Hong Kong's most expensive dishes

Hong Kong's most expensive dishes

A four-digit price tag for a potato: that’s just the start of this outrageous food spree
Hong Kong food

The HK$3,100 baked potato

One of the most blinged-out Hong Kong foods is, surprisingly, the humble spud.

The Irish staple is elevated to gastronomic heights with Caviar Kaspia's baked potato with Iranian beluga caviar. The restaurant’s renowned dish is simply a potato baked for three hours and topped with special-recipe sour cream, mixed herbs and 25 grams of caviar.

For down on their luck Hong Kong foodies, the same baked potato can be had with 25 grams of farmed Imperial Baeri caviar for an embarrassingly déclassé HK$680. And that's not even including the ten-percent service charge.

Shop 237, 2/F The Landmark, 15 Queen’s Road Central, Hong Kong, tel +852 2905 1960 www.caviarkaspia.asia

Amendment November 10

Caviar Kaspia has since closed down

The HK$360 poached egg

By no means the most expensive dish on the Cepage menu -- that would be chilled Alaskan crab leg with green apple, avocado and Aquitaine caviar for HK$720 -- the French restaurant’s Taiyouran organic egg confit with truffled oxtail gelee and Lomo Iberico (cured pork loin) is gaining a following among Hong Kong foodies.

Chef Thomas Mayr poaches an egg sourced from Japan and combines it with gelee of Australian oxtail, Lomo Iberico and winter truffle from France. Crunchy croutons and chives complete this symphony of flavors and textures, all using the modest egg as a starting point.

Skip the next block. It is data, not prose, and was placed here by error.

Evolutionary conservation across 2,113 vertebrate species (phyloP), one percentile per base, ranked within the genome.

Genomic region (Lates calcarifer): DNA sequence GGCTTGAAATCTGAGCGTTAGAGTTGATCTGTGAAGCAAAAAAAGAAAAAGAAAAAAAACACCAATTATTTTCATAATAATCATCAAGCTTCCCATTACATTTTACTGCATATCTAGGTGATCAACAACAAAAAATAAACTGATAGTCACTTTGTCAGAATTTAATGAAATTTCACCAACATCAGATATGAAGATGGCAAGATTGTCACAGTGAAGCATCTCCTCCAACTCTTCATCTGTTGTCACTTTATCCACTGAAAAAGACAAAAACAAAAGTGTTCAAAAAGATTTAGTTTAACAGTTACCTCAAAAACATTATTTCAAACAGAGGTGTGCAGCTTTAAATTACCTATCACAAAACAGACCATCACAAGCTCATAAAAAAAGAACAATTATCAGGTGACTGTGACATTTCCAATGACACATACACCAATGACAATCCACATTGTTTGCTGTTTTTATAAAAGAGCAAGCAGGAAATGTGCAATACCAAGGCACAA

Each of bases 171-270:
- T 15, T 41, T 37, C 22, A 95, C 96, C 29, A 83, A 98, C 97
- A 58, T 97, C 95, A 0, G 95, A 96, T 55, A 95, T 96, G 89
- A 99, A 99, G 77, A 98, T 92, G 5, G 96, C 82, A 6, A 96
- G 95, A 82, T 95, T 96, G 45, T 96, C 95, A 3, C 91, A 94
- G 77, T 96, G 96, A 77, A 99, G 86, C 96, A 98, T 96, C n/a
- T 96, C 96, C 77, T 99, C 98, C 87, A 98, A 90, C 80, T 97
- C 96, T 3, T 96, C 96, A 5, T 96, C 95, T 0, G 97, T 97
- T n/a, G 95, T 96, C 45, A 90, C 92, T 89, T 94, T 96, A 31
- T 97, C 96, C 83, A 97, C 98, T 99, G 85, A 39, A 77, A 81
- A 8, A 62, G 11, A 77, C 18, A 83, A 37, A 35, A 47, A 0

23 Wing Fung Street, Wanchai, Hong Kong, tel +852 2861 3130www.lesamis.com.sg

The HK$1,988 'burnt steak'

At the Krug Room in the Mandarin Oriental hotel, Chef Uwe Opocensky's HK$1,988 per-person tasting menu changes each night according to his inspirations, so guests are in for gastronomic surprises.

One such surprise is a piece of meat that arrives looking charred to the point of smoking. This is Opocensky’s little culinary joke on Hong Kong foodies. Torched though it might look, the tender, melt-in-the-mouth piece of Wagyu beef is cooked to perfection. The outside is cunningly coated with roasted aubergine skin and tea leaves, making it appear as though it was forgotten and left on the stove for eight or nine hours. Smoking charcoal sticks served alongside add to the startling "ruined" impression.

25/F Mandarin Oriental, 5 Connaught Road, Central, Hong Kong, tel +852 2825 4001 www.mandarinoriental.com

When she’s not working, playing, blogging, tweeting, facebooking or twining (she’s always looking for social enterprises to add to her Goodwill Shopping twine), Winnie works on her book, No Clue Yet, a journey through the realms of philosophy, psychology, cognitive and affective neuroscience, spirituality and whatever inspires her to ponder the question: What does it mean to be human and happy?

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